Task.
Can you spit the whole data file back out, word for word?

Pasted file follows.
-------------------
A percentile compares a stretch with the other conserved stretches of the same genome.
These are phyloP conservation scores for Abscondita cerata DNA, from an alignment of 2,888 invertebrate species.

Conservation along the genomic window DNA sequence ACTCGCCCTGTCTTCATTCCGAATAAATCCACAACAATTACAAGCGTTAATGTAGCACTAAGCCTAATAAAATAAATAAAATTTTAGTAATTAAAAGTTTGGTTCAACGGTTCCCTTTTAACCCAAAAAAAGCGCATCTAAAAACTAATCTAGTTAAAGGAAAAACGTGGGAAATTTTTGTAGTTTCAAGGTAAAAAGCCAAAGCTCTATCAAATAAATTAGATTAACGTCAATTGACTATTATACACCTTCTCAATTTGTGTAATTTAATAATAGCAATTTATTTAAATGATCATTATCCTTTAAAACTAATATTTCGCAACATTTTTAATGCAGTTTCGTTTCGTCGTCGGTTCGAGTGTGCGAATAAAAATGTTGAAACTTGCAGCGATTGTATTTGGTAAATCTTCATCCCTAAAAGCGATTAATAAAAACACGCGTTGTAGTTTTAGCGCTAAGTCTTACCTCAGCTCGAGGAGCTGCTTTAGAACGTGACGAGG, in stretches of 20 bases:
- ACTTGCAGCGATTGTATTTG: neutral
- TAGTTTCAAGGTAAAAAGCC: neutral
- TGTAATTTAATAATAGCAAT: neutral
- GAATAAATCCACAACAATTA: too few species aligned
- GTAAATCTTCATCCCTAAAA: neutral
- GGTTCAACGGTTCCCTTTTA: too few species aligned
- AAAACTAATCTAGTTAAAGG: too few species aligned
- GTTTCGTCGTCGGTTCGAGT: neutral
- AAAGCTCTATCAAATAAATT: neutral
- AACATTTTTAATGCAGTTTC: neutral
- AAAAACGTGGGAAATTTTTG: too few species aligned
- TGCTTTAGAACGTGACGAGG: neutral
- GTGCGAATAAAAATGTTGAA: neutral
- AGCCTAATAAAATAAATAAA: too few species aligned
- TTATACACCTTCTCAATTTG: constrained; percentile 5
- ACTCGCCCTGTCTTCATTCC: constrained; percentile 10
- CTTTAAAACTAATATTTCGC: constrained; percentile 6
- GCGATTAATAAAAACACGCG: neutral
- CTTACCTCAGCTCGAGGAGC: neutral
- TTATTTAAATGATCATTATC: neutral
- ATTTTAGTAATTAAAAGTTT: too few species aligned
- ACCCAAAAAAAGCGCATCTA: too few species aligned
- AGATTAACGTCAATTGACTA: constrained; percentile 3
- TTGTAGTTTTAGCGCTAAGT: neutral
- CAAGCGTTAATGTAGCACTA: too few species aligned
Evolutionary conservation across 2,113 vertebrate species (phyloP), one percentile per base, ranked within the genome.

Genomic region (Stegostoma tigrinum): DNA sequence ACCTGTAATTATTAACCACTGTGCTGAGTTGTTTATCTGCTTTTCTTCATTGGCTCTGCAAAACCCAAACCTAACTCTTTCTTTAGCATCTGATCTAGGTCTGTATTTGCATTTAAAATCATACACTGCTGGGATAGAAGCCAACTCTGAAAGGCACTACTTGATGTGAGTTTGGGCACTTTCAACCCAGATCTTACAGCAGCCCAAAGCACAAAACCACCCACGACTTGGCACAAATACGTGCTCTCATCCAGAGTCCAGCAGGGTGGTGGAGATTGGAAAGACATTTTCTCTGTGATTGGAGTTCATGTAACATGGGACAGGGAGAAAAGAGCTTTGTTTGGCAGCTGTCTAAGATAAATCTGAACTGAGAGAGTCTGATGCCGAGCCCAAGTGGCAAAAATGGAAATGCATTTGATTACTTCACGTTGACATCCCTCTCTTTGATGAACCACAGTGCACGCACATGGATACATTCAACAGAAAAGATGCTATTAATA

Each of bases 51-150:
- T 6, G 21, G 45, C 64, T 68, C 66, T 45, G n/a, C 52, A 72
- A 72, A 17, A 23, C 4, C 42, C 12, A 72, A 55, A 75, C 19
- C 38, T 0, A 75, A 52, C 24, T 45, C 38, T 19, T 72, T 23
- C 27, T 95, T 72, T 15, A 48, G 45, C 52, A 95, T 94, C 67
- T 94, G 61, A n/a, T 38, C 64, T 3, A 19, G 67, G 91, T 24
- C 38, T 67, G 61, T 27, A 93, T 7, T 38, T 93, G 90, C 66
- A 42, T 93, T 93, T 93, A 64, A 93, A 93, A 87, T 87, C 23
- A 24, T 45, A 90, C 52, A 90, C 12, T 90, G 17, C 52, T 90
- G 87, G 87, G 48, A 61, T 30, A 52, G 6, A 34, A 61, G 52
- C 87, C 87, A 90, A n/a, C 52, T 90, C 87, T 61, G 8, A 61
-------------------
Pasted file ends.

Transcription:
A percentile compares a stretch with the other conserved stretches of the same genome.
These are phyloP conservation scores for Abscondita cerata DNA, from an alignment of 2,888 invertebrate species.

Conservation along the genomic window DNA sequence ACTCGCCCTGTCTTCATTCCGAATAAATCCACAACAATTACAAGCGTTAATGTAGCACTAAGCCTAATAAAATAAATAAAATTTTAGTAATTAAAAGTTTGGTTCAACGGTTCCCTTTTAACCCAAAAAAAGCGCATCTAAAAACTAATCTAGTTAAAGGAAAAACGTGGGAAATTTTTGTAGTTTCAAGGTAAAAAGCCAAAGCTCTATCAAATAAATTAGATTAACGTCAATTGACTATTATACACCTTCTCAATTTGTGTAATTTAATAATAGCAATTTATTTAAATGATCATTATCCTTTAAAACTAATATTTCGCAACATTTTTAATGCAGTTTCGTTTCGTCGTCGGTTCGAGTGTGCGAATAAAAATGTTGAAACTTGCAGCGATTGTATTTGGTAAATCTTCATCCCTAAAAGCGATTAATAAAAACACGCGTTGTAGTTTTAGCGCTAAGTCTTACCTCAGCTCGAGGAGCTGCTTTAGAACGTGACGAGG, in stretches of 20 bases:
- ACTTGCAGCGATTGTATTTG: neutral
- TAGTTTCAAGGTAAAAAGCC: neutral
- TGTAATTTAATAATAGCAAT: neutral
- GAATAAATCCACAACAATTA: too few species aligned
- GTAAATCTTCATCCCTAAAA: neutral
- GGTTCAACGGTTCCCTTTTA: too few species aligned
- AAAACTAATCTAGTTAAAGG: too few species aligned
- GTTTCGTCGTCGGTTCGAGT: neutral
- AAAGCTCTATCAAATAAATT: neutral
- AACATTTTTAATGCAGTTTC: neutral
- AAAAACGTGGGAAATTTTTG: too few species aligned
- TGCTTTAGAACGTGACGAGG: neutral
- GTGCGAATAAAAATGTTGAA: neutral
- AGCCTAATAAAATAAATAAA: too few species aligned
- TTATACACCTTCTCAATTTG: constrained; percentile 5
- ACTCGCCCTGTCTTCATTCC: constrained; percentile 10
- CTTTAAAACTAATATTTCGC: constrained; percentile 6
- GCGATTAATAAAAACACGCG: neutral
- CTTACCTCAGCTCGAGGAGC: neutral
- TTATTTAAATGATCATTATC: neutral
- ATTTTAGTAATTAAAAGTTT: too few species aligned
- ACCCAAAAAAAGCGCATCTA: too few species aligned
- AGATTAACGTCAATTGACTA: constrained; percentile 3
- TTGTAGTTTTAGCGCTAAGT: neutral
- CAAGCGTTAATGTAGCACTA: too few species aligned
Evolutionary conservation across 2,113 vertebrate species (phyloP), one percentile per base, ranked within the genome.

Genomic region (Stegostoma tigrinum): DNA sequence ACCTGTAATTATTAACCACTGTGCTGAGTTGTTTATCTGCTTTTCTTCATTGGCTCTGCAAAACCCAAACCTAACTCTTTCTTTAGCATCTGATCTAGGTCTGTATTTGCATTTAAAATCATACACTGCTGGGATAGAAGCCAACTCTGAAAGGCACTACTTGATGTGAGTTTGGGCACTTTCAACCCAGATCTTACAGCAGCCCAAAGCACAAAACCACCCACGACTTGGCACAAATACGTGCTCTCATCCAGAGTCCAGCAGGGTGGTGGAGATTGGAAAGACATTTTCTCTGTGATTGGAGTTCATGTAACATGGGACAGGGAGAAAAGAGCTTTGTTTGGCAGCTGTCTAAGATAAATCTGAACTGAGAGAGTCTGATGCCGAGCCCAAGTGGCAAAAATGGAAATGCATTTGATTACTTCACGTTGACATCCCTCTCTTTGATGAACCACAGTGCACGCACATGGATACATTCAACAGAAAAGATGCTATTAATA

Each of bases 51-150:
- T 6, G 21, G 45, C 64, T 68, C 66, T 45, G n/a, C 52, A 72
- A 72, A 17, A 23, C 4, C 42, C 12, A 72, A 55, A 75, C 19
- C 38, T 0, A 75, A 52, C 24, T 45, C 38, T 19, T 72, T 23
- C 27, T 95, T 72, T 15, A 48, G 45, C 52, A 95, T 94, C 67
- T 94, G 61, A n/a, T 38, C 64, T 3, A 19, G 67, G 91, T 24
- C 38, T 67, G 61, T 27, A 93, T 7, T 38, T 93, G 90, C 66
- A 42, T 93, T 93, T 93, A 64, A 93, A 93, A 87, T 87, C 23
- A 24, T 45, A 90, C 52, A 90, C 12, T 90, G 17, C 52, T 90
- G 87, G 87, G 48, A 61, T 30, A 52, G 6, A 34, A 61, G 52
- C 87, C 87, A 90, A n/a, C 52, T 90, C 87, T 61, G 8, A 61